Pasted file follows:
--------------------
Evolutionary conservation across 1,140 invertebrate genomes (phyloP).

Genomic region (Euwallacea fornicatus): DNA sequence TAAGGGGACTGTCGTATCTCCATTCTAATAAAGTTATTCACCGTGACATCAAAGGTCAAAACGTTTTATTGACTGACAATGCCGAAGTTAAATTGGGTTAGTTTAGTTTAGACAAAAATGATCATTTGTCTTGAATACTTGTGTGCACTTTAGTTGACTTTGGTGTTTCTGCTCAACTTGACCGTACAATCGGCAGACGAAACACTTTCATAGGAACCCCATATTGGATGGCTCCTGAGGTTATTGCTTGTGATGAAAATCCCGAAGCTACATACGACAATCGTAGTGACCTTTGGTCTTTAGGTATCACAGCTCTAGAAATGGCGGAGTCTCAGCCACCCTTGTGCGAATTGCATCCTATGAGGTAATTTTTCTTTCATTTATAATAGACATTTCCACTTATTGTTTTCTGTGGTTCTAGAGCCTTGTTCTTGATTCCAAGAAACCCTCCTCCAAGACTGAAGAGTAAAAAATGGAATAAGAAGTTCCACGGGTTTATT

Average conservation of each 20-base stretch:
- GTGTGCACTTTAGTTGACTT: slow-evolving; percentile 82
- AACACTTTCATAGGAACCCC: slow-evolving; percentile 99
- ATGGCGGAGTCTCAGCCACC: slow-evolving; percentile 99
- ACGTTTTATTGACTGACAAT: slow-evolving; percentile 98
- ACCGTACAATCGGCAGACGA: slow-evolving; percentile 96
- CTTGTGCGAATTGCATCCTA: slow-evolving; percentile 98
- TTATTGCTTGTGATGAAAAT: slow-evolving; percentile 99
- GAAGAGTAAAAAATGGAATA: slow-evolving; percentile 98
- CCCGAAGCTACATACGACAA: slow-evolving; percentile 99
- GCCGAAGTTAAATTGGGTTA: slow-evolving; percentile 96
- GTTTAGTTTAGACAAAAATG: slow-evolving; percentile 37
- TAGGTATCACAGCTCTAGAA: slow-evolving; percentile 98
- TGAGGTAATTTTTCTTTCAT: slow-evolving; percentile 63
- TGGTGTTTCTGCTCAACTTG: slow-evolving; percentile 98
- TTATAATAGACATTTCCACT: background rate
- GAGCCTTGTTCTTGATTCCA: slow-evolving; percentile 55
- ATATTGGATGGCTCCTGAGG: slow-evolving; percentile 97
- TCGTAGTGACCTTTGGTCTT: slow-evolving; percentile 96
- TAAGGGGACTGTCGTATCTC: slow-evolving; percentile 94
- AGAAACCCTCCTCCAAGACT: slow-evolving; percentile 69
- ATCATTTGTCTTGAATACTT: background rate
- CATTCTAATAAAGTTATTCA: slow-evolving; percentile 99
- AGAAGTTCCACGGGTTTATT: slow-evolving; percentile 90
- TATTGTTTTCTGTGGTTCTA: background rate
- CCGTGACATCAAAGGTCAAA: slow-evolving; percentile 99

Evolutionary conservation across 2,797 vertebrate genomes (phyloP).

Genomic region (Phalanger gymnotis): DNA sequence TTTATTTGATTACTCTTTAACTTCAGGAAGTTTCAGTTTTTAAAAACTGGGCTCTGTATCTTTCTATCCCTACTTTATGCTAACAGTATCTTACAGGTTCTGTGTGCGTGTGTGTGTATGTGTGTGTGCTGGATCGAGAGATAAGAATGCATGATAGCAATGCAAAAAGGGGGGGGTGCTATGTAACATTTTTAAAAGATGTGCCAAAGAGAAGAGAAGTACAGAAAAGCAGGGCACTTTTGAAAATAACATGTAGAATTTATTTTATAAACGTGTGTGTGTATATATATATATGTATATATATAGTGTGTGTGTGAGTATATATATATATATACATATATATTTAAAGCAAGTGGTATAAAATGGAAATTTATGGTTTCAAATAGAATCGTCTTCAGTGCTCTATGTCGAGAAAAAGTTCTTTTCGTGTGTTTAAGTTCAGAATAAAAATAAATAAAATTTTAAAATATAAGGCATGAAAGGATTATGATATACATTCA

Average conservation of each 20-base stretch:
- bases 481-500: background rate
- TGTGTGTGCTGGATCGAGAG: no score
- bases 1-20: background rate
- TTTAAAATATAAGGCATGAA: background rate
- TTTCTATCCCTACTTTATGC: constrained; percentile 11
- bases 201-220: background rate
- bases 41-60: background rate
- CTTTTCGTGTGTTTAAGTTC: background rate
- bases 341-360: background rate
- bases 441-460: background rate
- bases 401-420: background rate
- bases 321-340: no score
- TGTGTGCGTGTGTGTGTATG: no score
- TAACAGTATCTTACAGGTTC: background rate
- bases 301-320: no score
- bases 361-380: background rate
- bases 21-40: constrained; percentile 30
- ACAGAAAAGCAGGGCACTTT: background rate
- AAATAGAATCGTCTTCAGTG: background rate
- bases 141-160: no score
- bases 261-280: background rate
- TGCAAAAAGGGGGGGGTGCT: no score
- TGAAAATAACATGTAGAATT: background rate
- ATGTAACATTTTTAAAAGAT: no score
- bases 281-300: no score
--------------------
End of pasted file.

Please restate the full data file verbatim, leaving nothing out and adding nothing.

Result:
Evolutionary conservation across 1,140 invertebrate genomes (phyloP).

Genomic region (Euwallacea fornicatus): DNA sequence TAAGGGGACTGTCGTATCTCCATTCTAATAAAGTTATTCACCGTGACATCAAAGGTCAAAACGTTTTATTGACTGACAATGCCGAAGTTAAATTGGGTTAGTTTAGTTTAGACAAAAATGATCATTTGTCTTGAATACTTGTGTGCACTTTAGTTGACTTTGGTGTTTCTGCTCAACTTGACCGTACAATCGGCAGACGAAACACTTTCATAGGAACCCCATATTGGATGGCTCCTGAGGTTATTGCTTGTGATGAAAATCCCGAAGCTACATACGACAATCGTAGTGACCTTTGGTCTTTAGGTATCACAGCTCTAGAAATGGCGGAGTCTCAGCCACCCTTGTGCGAATTGCATCCTATGAGGTAATTTTTCTTTCATTTATAATAGACATTTCCACTTATTGTTTTCTGTGGTTCTAGAGCCTTGTTCTTGATTCCAAGAAACCCTCCTCCAAGACTGAAGAGTAAAAAATGGAATAAGAAGTTCCACGGGTTTATT

Average conservation of each 20-base stretch:
- GTGTGCACTTTAGTTGACTT: slow-evolving; percentile 82
- AACACTTTCATAGGAACCCC: slow-evolving; percentile 99
- ATGGCGGAGTCTCAGCCACC: slow-evolving; percentile 99
- ACGTTTTATTGACTGACAAT: slow-evolving; percentile 98
- ACCGTACAATCGGCAGACGA: slow-evolving; percentile 96
- CTTGTGCGAATTGCATCCTA: slow-evolving; percentile 98
- TTATTGCTTGTGATGAAAAT: slow-evolving; percentile 99
- GAAGAGTAAAAAATGGAATA: slow-evolving; percentile 98
- CCCGAAGCTACATACGACAA: slow-evolving; percentile 99
- GCCGAAGTTAAATTGGGTTA: slow-evolving; percentile 96
- GTTTAGTTTAGACAAAAATG: slow-evolving; percentile 37
- TAGGTATCACAGCTCTAGAA: slow-evolving; percentile 98
- TGAGGTAATTTTTCTTTCAT: slow-evolving; percentile 63
- TGGTGTTTCTGCTCAACTTG: slow-evolving; percentile 98
- TTATAATAGACATTTCCACT: background rate
- GAGCCTTGTTCTTGATTCCA: slow-evolving; percentile 55
- ATATTGGATGGCTCCTGAGG: slow-evolving; percentile 97
- TCGTAGTGACCTTTGGTCTT: slow-evolving; percentile 96
- TAAGGGGACTGTCGTATCTC: slow-evolving; percentile 94
- AGAAACCCTCCTCCAAGACT: slow-evolving; percentile 69
- ATCATTTGTCTTGAATACTT: background rate
- CATTCTAATAAAGTTATTCA: slow-evolving; percentile 99
- AGAAGTTCCACGGGTTTATT: slow-evolving; percentile 90
- TATTGTTTTCTGTGGTTCTA: background rate
- CCGTGACATCAAAGGTCAAA: slow-evolving; percentile 99

Evolutionary conservation across 2,797 vertebrate genomes (phyloP).

Genomic region (Phalanger gymnotis): DNA sequence TTTATTTGATTACTCTTTAACTTCAGGAAGTTTCAGTTTTTAAAAACTGGGCTCTGTATCTTTCTATCCCTACTTTATGCTAACAGTATCTTACAGGTTCTGTGTGCGTGTGTGTGTATGTGTGTGTGCTGGATCGAGAGATAAGAATGCATGATAGCAATGCAAAAAGGGGGGGGTGCTATGTAACATTTTTAAAAGATGTGCCAAAGAGAAGAGAAGTACAGAAAAGCAGGGCACTTTTGAAAATAACATGTAGAATTTATTTTATAAACGTGTGTGTGTATATATATATATGTATATATATAGTGTGTGTGTGAGTATATATATATATATACATATATATTTAAAGCAAGTGGTATAAAATGGAAATTTATGGTTTCAAATAGAATCGTCTTCAGTGCTCTATGTCGAGAAAAAGTTCTTTTCGTGTGTTTAAGTTCAGAATAAAAATAAATAAAATTTTAAAATATAAGGCATGAAAGGATTATGATATACATTCA

Average conservation of each 20-base stretch:
- bases 481-500: background rate
- TGTGTGTGCTGGATCGAGAG: no score
- bases 1-20: background rate
- TTTAAAATATAAGGCATGAA: background rate
- TTTCTATCCCTACTTTATGC: constrained; percentile 11
- bases 201-220: background rate
- bases 41-60: background rate
- CTTTTCGTGTGTTTAAGTTC: background rate
- bases 341-360: background rate
- bases 441-460: background rate
- bases 401-420: background rate
- bases 321-340: no score
- TGTGTGCGTGTGTGTGTATG: no score
- TAACAGTATCTTACAGGTTC: background rate
- bases 301-320: no score
- bases 361-380: background rate
- bases 21-40: constrained; percentile 30
- ACAGAAAAGCAGGGCACTTT: background rate
- AAATAGAATCGTCTTCAGTG: background rate
- bases 141-160: no score
- bases 261-280: background rate
- TGCAAAAAGGGGGGGGTGCT: no score
- TGAAAATAACATGTAGAATT: background rate
- ATGTAACATTTTTAAAAGAT: no score
- bases 281-300: no score